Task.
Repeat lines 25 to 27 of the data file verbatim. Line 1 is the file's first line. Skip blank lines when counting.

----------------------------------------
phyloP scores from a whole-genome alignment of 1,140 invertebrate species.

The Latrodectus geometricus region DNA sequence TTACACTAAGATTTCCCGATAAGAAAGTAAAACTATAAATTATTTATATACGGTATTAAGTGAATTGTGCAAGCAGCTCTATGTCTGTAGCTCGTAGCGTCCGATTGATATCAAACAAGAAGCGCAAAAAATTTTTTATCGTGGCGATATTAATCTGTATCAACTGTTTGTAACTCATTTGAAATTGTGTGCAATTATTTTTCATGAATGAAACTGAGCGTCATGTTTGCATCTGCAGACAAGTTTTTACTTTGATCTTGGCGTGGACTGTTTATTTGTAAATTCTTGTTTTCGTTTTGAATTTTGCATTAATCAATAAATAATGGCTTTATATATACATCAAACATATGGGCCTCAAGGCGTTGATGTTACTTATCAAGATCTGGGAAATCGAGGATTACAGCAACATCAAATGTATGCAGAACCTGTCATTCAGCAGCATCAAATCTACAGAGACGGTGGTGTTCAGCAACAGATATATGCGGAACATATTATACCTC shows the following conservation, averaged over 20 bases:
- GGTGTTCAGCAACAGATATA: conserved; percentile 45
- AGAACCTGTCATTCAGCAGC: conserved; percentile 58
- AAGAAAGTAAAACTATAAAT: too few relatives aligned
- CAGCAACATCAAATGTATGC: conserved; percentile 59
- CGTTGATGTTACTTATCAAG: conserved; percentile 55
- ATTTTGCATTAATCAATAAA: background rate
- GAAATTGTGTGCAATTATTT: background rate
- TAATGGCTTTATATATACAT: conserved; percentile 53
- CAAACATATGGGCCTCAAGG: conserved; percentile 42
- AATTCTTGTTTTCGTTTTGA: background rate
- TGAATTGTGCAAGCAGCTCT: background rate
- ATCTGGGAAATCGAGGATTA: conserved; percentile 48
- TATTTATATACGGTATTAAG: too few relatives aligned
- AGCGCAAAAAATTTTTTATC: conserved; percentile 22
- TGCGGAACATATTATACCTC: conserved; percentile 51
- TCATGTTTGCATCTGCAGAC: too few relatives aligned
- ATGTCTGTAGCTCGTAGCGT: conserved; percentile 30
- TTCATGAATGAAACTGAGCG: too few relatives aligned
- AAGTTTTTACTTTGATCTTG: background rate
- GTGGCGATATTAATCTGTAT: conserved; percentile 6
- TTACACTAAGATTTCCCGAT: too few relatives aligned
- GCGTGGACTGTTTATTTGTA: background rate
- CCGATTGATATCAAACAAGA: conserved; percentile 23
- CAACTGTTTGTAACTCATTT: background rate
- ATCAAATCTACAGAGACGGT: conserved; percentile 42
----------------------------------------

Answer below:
- CCGATTGATATCAAACAAGA: conserved; percentile 23
- CAACTGTTTGTAACTCATTT: background rate
- ATCAAATCTACAGAGACGGT: conserved; percentile 42